Discover the most talked about and latest scientific content & concepts.

Concept: Oxidizing agent


The permanent ice cover of Lake Vida (Antarctica) encapsulates an extreme cryogenic brine ecosystem (-13 °C; salinity, 200). This aphotic ecosystem is anoxic and consists of a slightly acidic (pH 6.2) sodium chloride-dominated brine. Expeditions in 2005 and 2010 were conducted to investigate the biogeochemistry of Lake Vida’s brine system. A phylogenetically diverse and metabolically active Bacteria dominated microbial assemblage was observed in the brine. These bacteria live under very high levels of reduced metals, ammonia, molecular hydrogen (H(2)), and dissolved organic carbon, as well as high concentrations of oxidized species of nitrogen (i.e., supersaturated nitrous oxide and ∼1 mmol⋅L(-1) nitrate) and sulfur (as sulfate). The existence of this system, with active biota, and a suite of reduced as well as oxidized compounds, is unusual given the millennial scale of its isolation from external sources of energy. The geochemistry of the brine suggests that abiotic brine-rock reactions may occur in this system and that the rich sources of dissolved electron acceptors prevent sulfate reduction and methanogenesis from being energetically favorable. The discovery of this ecosystem and the in situ biotic and abiotic processes occurring at low temperature provides a tractable system to study habitability of isolated terrestrial cryoenvironments (e.g., permafrost cryopegs and subglacial ecosystems), and is a potential analog for habitats on other icy worlds where water-rock reactions may cooccur with saline deposits and subsurface oceans.

Concepts: Oxygen, Carbon dioxide, Water, Hydrogen, Redox, Oxidizing agent, Nitrogen, Carbon


The emergence of oxygen-producing (oxygenic) photosynthesis fundamentally transformed our planet; however, the processes that led to the evolution of biological water splitting have remained largely unknown. To illuminate this history, we examined the behavior of the ancient Mn cycle using newly obtained scientific drill cores through an early Paleoproterozoic succession (2.415 Ga) preserved in South Africa. These strata contain substantial Mn enrichments (up to ∼17 wt %) well before those associated with the rise of oxygen such as the ∼2.2 Ga Kalahari Mn deposit. Using microscale X-ray spectroscopic techniques coupled to optical and electron microscopy and carbon isotope ratios, we demonstrate that the Mn is hosted exclusively in carbonate mineral phases derived from reduction of Mn oxides during diagenesis of primary sediments. Additional observations of independent proxies for O2-multiple S isotopes (measured by isotope-ratio mass spectrometry and secondary ion mass spectrometry) and redox-sensitive detrital grains-reveal that the original Mn-oxide phases were not produced by reactions with O2, which points to a different high-potential oxidant. These results show that the oxidative branch of the Mn cycle predates the rise of oxygen, and provide strong support for the hypothesis that the water-oxidizing complex of photosystem II evolved from a former transitional photosystem capable of single-electron oxidation reactions of Mn.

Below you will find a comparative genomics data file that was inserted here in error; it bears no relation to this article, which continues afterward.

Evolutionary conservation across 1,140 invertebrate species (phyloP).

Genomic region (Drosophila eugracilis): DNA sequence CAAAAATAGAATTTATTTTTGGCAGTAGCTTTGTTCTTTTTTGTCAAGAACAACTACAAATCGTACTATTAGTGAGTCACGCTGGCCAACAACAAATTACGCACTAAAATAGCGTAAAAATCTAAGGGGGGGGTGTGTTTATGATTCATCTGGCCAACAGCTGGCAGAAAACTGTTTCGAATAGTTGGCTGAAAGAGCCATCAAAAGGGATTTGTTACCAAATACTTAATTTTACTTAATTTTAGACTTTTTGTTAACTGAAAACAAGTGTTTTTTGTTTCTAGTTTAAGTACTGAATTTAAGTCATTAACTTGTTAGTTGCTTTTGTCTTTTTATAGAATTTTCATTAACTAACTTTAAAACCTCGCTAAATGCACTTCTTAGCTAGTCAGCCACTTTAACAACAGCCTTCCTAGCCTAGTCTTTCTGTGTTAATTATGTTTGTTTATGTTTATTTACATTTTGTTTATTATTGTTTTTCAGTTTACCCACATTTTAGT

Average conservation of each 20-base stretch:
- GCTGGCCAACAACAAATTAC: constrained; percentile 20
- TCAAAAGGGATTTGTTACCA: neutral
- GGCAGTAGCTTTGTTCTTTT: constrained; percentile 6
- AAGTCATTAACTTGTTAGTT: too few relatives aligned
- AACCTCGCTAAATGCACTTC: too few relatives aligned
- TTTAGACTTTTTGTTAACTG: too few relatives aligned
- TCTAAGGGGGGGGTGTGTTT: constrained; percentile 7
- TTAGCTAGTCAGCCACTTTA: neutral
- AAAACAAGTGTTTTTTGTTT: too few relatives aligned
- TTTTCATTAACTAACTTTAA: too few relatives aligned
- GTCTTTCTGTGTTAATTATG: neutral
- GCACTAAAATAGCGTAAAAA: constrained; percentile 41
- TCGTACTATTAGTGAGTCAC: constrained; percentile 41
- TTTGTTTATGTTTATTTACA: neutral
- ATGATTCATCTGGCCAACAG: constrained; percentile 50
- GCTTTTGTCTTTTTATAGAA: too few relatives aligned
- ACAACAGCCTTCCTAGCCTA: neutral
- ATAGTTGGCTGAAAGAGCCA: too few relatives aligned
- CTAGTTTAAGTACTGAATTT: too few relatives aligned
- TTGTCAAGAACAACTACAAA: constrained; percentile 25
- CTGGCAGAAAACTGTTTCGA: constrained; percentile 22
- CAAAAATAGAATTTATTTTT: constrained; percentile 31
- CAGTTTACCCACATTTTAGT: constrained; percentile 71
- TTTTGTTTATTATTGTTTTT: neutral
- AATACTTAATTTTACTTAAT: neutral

Concepts: Photosynthesis, Oxygen, Carbon dioxide, Evolution, Hydrogen, Redox, Oxidizing agent, Carbon


Tween 80 (polysorbate 80) has been used as a reducing agent and protecting agent to prepare stable water-soluble silver nanoparticles on a large scale through a one-pot process, which is simple and environmentally friendly. Silver ions can accelerate the oxidation of Tween 80 and then get reduced in the reaction process. The well-ordered arrays such as ribbon-like silver nanostructures could be obtained by adjusting the reaction conditions. High-resolution transmission electron microscopy confirms that ribbon-like silver nanostructures (approximately 50 nm in length and approximately 2 mum in width) are composed of a large number of silver nanocrystals with a size range of 2 to 3 nm. In addition, negative absorbance around 320 nm in the UV-visible spectra of silver nanoparticles has been observed, probably owing to the instability of nanosized silver colloids.

Concepts: Electron, Hydrogen, Redox, Oxidizing agent, Nanotechnology, Reducing agent, Polysorbate 80, Polysorbate


Rapid development of agriculture and fossil fuel combustion greatly increased US reactive nitrogen emissions to the atmosphere in the second half of the 20th century, resulting in excess nitrogen deposition to natural ecosystems. Recent efforts to lower nitrogen oxides emissions have substantially decreased nitrate wet deposition. Levels of wet ammonium deposition, by contrast, have increased in many regions. Together these changes have altered the balance between oxidized and reduced nitrogen deposition. Across most of the United States, wet deposition has transitioned from being nitrate-dominated in the 1980s to ammonium-dominated in recent years. Ammonia has historically not been routinely measured because there are no specific regulatory requirements for its measurement. Recent expansion in ammonia observations, however, along with ongoing measurements of nitric acid and fine particle ammonium and nitrate, permit new insight into the balance of oxidized and reduced nitrogen in the total (wet + dry) US nitrogen deposition budget. Observations from 37 sites reveal that reduced nitrogen contributes, on average, ∼65% of the total inorganic nitrogen deposition budget. Dry deposition of ammonia plays an especially key role in nitrogen deposition, contributing from 19% to 65% in different regions. Future progress toward reducing US nitrogen deposition will be increasingly difficult without a reduction in ammonia emissions.

Concepts: Carbon dioxide, Ammonia, Hydrogen, Redox, Oxidizing agent, Nitrogen, Nitric oxide, Ammonium nitrate


Thin-film elastomers (elastic polymers) have a number of technologically significant applications ranging from sportswear to medical devices. In this work, we demonstrate that graphene can be used to reinforce 20 micron thin elastomer films, resulting in over 50% increase in elastic modulus at a very low loading of 0.1 wt%, while also increasing the elongation to failure. This loading is below the percolation threshold for electrical conductivity. We demonstrate composites with both graphene oxide and reduced graphene oxide, the reduction being undertaken in-situ or ex-situ using a biocompatible reducing agent in ascorbic acid. The ultrathin films were cast by dip moulding. The transparency of the elastomer films allows us to use optical microscopy image and confirm the uniform distribution as well as the conformation of the graphene flakes within the composite.